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Case Reports in Gastrointestinal Medicine
Volume 2012 (2012), Article ID 826246, 3 pages
Aggressive Adenocarcinoma of the Cervical Esophagus: Importance of a Multidisciplinary Approach
1University of Wisconsin School of Medicine and Public Health (UWSMPH), Madison, WI 53705, USA
2Section of Otolaryngology, Department of Surgery, UWSMPH, P.O. Box 7375 CSC, 600 Highland Avenue, Madison, WI 53792, USA
3University of Wisconsin Carbone Cancer Center, P.O. Box 5669 CSC, 600 Highland Avenue, Madison, WI 53792, USA
4Department of Human Oncology, UWSMPH, P.O. Box 0600 CSC, 600 Highland Avenue, Madison, WI 53792, USA
5Department of Pathology, UWSMPH, P.O. Box 3224 CSC, 600 Highland Avenue, Madison, WI 53792, USA
6Division of Gastroenterology & Hepatology, Department of Medicine, UWSMPH, 4258 UW Medical Foundation Centennial Building, 1685 Highland Avenue, Madison, WI 53705-2281, USA
Received 5 November 2012; Accepted 23 November 2012
Academic Editors: H. Akiho and H. Sugimura
Copyright © 2012 Adedayo Fashoyin et al. This is an open access article distributed under the Creative Commons Attribution License, which permits unrestricted use, distribution, and reproduction in any medium, provided the original work is properly cited.
Adenocarcinoma of the cervical esophagus is a rare tumor, in comparison to adenocarcinoma of the distal esophagus which is on the rise and is often associated with Barrett's esophagus. We present a case of aggressive cervical esophageal adenocarcinoma in a 46-year-old female with no endoscopic or histopathologic evidence of Barrett’s esophagus. We discuss the possible etiology of this tumor and review the treatment options, highlighting the importance of a multidisciplinary approach to the management of this rare disease.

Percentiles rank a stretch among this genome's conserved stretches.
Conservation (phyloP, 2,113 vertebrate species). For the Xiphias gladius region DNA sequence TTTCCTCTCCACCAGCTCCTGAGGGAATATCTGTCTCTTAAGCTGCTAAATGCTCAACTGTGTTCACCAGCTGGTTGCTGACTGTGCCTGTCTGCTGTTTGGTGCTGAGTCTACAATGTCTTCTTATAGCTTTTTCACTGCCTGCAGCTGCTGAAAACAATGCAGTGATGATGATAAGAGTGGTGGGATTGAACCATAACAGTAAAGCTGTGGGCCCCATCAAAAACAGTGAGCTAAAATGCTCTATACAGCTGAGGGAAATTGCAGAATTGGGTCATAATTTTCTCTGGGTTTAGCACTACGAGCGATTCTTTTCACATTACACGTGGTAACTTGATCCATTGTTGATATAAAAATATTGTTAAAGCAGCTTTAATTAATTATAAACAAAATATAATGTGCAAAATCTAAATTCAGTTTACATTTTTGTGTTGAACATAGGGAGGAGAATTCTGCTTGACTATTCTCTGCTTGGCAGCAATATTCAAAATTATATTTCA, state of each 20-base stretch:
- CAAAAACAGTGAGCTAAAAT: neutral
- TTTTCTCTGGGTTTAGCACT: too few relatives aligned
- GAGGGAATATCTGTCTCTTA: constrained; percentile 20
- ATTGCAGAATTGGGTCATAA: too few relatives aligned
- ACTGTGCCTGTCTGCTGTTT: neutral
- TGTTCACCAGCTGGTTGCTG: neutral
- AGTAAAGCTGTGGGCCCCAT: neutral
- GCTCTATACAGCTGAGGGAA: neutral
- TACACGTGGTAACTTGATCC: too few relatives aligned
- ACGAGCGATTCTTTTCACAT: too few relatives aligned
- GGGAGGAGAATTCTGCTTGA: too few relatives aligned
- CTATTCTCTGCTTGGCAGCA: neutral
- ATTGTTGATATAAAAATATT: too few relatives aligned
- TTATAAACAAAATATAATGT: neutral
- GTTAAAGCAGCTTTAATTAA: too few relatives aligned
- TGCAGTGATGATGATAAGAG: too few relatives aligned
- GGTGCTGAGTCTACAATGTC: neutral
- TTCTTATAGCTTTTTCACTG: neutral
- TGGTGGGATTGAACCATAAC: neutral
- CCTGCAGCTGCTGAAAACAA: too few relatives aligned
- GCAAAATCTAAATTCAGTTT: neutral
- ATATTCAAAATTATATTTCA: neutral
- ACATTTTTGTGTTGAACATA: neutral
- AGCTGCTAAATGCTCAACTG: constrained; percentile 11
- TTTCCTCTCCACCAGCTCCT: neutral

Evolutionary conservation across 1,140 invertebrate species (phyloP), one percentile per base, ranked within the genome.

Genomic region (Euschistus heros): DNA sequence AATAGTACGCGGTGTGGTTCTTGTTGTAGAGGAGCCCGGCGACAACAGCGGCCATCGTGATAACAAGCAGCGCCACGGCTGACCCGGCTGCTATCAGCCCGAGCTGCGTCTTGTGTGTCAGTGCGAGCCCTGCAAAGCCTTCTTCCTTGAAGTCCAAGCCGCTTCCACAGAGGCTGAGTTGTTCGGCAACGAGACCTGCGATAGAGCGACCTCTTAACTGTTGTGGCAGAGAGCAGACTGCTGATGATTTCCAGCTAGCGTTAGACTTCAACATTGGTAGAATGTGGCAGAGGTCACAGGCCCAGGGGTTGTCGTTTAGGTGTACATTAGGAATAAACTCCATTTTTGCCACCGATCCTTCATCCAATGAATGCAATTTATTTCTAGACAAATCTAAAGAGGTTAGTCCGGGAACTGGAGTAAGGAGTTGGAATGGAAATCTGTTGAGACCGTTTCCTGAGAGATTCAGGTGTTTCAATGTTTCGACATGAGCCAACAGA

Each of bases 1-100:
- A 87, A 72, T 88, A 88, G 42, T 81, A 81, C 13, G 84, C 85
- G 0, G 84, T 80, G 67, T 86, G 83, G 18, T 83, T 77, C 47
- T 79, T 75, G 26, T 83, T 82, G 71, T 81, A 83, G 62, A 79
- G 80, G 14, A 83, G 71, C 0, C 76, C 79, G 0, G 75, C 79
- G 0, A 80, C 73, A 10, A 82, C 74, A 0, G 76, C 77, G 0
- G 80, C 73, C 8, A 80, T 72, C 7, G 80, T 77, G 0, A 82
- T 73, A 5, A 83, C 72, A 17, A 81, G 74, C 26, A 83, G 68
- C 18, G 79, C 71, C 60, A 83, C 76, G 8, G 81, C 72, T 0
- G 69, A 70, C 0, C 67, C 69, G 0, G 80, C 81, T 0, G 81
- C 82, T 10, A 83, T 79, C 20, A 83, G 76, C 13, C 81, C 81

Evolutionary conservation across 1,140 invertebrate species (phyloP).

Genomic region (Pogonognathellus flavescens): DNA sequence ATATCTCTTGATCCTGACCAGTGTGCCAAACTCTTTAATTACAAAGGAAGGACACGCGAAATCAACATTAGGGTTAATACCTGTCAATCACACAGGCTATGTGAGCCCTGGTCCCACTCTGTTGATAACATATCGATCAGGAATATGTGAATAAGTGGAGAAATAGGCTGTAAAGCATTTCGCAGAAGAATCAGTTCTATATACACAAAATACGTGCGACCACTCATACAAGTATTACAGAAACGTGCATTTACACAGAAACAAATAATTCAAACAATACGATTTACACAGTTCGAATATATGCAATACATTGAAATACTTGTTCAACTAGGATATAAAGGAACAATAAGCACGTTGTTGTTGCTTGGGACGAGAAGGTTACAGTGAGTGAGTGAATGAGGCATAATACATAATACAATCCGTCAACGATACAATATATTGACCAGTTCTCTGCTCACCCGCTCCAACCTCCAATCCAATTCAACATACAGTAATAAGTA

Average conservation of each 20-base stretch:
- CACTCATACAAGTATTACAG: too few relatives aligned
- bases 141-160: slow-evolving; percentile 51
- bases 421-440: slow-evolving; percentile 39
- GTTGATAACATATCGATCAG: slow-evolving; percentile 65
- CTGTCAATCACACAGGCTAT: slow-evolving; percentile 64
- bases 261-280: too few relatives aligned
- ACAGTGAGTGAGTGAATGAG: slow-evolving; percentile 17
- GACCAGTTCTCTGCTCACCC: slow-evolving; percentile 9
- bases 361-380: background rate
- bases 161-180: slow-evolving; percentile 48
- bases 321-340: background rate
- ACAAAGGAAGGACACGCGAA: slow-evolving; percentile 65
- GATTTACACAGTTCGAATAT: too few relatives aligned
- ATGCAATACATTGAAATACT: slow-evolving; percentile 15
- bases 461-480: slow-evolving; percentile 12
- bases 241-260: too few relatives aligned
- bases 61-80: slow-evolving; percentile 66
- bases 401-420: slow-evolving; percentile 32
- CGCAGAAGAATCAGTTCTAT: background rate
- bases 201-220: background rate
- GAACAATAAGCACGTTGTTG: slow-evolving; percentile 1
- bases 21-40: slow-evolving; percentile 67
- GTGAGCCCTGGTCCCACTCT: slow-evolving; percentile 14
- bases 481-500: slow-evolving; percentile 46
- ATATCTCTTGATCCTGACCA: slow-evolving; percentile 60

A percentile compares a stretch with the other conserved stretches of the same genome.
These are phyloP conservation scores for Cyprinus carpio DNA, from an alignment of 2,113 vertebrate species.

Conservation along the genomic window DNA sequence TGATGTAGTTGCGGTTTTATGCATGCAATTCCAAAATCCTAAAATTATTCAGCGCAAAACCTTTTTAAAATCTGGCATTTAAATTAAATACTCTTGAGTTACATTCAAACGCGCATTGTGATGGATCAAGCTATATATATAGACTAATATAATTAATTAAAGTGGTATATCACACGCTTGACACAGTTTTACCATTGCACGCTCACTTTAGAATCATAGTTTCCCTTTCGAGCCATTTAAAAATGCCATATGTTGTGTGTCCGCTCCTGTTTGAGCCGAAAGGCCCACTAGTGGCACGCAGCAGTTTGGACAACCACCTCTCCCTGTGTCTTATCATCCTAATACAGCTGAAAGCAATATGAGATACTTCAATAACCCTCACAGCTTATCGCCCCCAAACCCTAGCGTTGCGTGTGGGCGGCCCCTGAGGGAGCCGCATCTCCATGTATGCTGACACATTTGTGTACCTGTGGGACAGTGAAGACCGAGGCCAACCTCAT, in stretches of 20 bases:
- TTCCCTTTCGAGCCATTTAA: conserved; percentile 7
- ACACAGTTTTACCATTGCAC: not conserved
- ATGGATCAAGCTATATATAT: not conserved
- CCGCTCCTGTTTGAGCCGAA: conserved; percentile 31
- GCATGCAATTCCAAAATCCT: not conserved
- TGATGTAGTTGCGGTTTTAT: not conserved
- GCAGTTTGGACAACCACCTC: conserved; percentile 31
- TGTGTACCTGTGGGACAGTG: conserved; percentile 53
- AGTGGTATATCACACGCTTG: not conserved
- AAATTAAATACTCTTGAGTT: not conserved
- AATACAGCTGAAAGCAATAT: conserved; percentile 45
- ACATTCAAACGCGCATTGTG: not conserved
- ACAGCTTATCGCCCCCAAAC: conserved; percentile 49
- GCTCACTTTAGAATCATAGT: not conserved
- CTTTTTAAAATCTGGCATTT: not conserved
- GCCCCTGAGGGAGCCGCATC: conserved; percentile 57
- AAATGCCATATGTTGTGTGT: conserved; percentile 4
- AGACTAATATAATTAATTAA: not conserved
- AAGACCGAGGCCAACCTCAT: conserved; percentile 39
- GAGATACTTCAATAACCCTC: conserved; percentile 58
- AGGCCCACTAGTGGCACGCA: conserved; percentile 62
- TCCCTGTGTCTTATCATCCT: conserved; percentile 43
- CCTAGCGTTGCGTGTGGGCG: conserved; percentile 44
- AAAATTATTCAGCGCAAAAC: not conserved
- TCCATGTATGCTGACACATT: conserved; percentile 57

Esophageal adenocarcinomas typically arise in the lower third of the esophagus with a pathogenesis linked to gastroesophageal reflux disease and subsequent development of Barrett’s epithelium. However, primary adenocarcinomas in the cervical esophagus are believed to result from mucosal “cardiac” glands, submucosal glands, or heterotopic gastric mucosa. Adenocarcinoma in the cervical esophagus is a rare tumor with little known about its typical prognosis or optimal therapy, including ideal surgical management and use of neoadjuvant or adjuvant chemotherapy and/or radiotherapy.
2. Case Report
A 46-year-old Caucasian woman with no significant past medical or family history presented to her primary care provider with a one-year history of sore throat and dysphagia to solid foods. She reported a remote smoking history in her teens and rare alcohol consumption. Workup included a barium swallow study with a persistent filling defect in the upper esophagus measuring 5 cm 1.8 cm originating from the posterior right wall of the esophagus. Differential diagnosis included both benign and malignant lesions of the upper esophagus. Upper endoscopy with endoscopic ultrasound revealed an ulcerated, friable mass extending from 15 to 19 cm from the incisors with evidence of invasion into the muscularis propria and suspicion for regional node involvement (Figures 1(a) and 1(b)). Biopsies from the upper endoscopy were positive for moderately differentiated invasive adenocarcinoma (Figures 2(a) and 2(b)).
The patient was staged as T3N1M0 after a PET/CT of the neck demonstrated a hypermetabolic esophageal mass with adjacent right paratracheal and superior mediastinal lymphadenopathy. CT scan of the chest, abdomen, and pelvis were negative for distant metastases. Six weeks of definitive/neoadjuvant chemoradiotherapy were delivered according to the Ilsen regimen (cisplatin 30 mg/m2 and irinotecan 65 mg/m2 on weeks 1, 2, 4, and 5 of radiation). Radiotherapy consisted of a total of 64.8 Gy to the primary esophageal tumor and adjacent nodes plus 39.6 Gy to superior mediastinal nodes. Follow-up PET/CT 14 weeks after completion of definitive chemoradiation therapy revealed continued hypermetabolic activity in the proximal esophagus and repeat upper endoscopy revealed residual tumor. Otolaryngology performed a cervical esophagectomy, lymph node dissection, and left radial forearm microvascular free tissue transfer reconstruction of the cervical esophagus. The pathologic specimen contained moderately differentiated adenocarcinoma of the esophagus undermining the squamous epithelium, with metastasis to two of six paratracheal lymph nodes, but no evidence of Barrett’s esophagus or identifiable vestiges of heterotopic gastric mucosa.